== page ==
The Clinical Legal Education Association (CLEA) recognizes that many who receive U.S. News & World Report ballots in their capacity as clinical program directors find this ranking process uncomfortable. There are a number of problems with the ranking of clinical programs. First, it places us in competition with each other, when we as a group see ourselves in a shared struggle for social justice, equality, and improved legal education. Second, there are no articulated factors for ranking clinical programs, so the voting can be arbitrary to a degree. Third, some schools may unfairly suffer because they do not have the budget or the support of their administration to market their program or send their clinical faculty to annual conferences.
While we might wish the rankings did not exist or hope to solve the collective action problem that bedevils creative responses, the USNWR rankings have remained a feature of our collective landscape. So, since rankings presently exist, what can we do now as faculty who teach clinics?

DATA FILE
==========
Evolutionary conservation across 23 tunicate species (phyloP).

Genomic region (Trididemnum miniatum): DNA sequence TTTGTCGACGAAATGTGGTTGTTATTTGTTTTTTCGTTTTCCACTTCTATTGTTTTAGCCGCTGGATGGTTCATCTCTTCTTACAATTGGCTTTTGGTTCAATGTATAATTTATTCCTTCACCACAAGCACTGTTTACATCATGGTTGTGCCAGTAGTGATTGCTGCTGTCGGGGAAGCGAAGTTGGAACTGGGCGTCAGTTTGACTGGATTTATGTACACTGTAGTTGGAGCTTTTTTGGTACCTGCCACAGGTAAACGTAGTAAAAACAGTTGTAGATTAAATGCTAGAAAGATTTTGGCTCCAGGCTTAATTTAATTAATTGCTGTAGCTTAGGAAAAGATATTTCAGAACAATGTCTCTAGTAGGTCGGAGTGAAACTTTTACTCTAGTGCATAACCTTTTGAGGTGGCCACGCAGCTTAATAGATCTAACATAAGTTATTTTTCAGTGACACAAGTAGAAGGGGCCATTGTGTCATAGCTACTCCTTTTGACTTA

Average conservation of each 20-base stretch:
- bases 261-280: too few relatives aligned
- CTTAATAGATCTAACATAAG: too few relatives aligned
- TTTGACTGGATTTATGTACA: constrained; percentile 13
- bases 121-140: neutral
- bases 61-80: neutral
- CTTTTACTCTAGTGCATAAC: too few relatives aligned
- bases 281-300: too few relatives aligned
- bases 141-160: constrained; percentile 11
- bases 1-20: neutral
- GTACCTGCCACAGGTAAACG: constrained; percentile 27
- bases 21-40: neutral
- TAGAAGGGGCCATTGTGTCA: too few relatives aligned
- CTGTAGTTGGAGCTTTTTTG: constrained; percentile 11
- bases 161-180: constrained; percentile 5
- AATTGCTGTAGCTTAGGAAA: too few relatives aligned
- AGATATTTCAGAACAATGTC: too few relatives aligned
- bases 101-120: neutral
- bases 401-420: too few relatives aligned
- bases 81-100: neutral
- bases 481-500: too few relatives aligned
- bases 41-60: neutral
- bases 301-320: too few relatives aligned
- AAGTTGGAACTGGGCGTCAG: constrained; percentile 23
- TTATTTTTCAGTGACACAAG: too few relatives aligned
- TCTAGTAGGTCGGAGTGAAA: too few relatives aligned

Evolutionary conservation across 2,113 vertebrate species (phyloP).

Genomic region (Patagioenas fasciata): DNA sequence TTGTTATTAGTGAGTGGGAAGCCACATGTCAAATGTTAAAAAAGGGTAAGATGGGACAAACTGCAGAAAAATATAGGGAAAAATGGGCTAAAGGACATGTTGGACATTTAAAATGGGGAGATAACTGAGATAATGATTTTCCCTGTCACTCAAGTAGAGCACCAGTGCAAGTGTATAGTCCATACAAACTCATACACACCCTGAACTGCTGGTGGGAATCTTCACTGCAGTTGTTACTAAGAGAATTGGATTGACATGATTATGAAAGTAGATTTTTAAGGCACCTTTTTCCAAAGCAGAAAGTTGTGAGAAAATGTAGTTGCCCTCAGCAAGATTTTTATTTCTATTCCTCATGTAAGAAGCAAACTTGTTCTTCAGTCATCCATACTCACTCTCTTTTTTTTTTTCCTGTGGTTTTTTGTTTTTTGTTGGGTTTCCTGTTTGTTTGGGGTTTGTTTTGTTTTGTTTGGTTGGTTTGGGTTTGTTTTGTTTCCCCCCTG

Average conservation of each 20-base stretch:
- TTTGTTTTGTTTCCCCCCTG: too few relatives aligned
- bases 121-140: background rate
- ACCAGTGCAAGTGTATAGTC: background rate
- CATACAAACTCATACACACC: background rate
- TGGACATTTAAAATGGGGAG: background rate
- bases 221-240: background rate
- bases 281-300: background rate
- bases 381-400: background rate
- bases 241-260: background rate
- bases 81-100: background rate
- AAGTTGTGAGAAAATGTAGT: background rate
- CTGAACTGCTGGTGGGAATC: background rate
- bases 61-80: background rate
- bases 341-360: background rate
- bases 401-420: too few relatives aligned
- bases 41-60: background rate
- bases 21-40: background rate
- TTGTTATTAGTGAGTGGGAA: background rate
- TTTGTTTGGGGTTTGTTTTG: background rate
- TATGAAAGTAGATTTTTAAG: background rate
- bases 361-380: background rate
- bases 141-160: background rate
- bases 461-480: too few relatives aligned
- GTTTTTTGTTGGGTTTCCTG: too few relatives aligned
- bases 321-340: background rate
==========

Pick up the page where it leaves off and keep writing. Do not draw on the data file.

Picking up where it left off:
CLEA, through its Board of Directors, urges those ranking clinical programs to focus on factors that promote the principles for which CLEA advocates, namely the increased presence of clinical education (law clinics and externships) in law school curricula, security of position for clinical faculty, and diversity and equity. In evaluating clinical programs, CLEA urges voters to consider: 1) the number of law clinic and externship slots available relative to the student population at a school; 2) the breadth and quality of clinical curricular offerings available to students; 3) the school's security of position, academic freedom, and governance rights for faculty who teach clinics or externships; and 4) the extent to which the school has committed to diversity and equity in hiring for clinical positions with long-term security and retaining and promoting diverse clinical faculty.
CLEA urges voters to score only those programs for which they have sufficient information to make informed decisions. It urges voters to choose the “No Answer” option when they have insufficient information to assess a particular clinical program.
Last, CLEA also urges those who receive ballots to consult their clinical colleagues for their views to increase the range of informed opinions reflected in the balloting.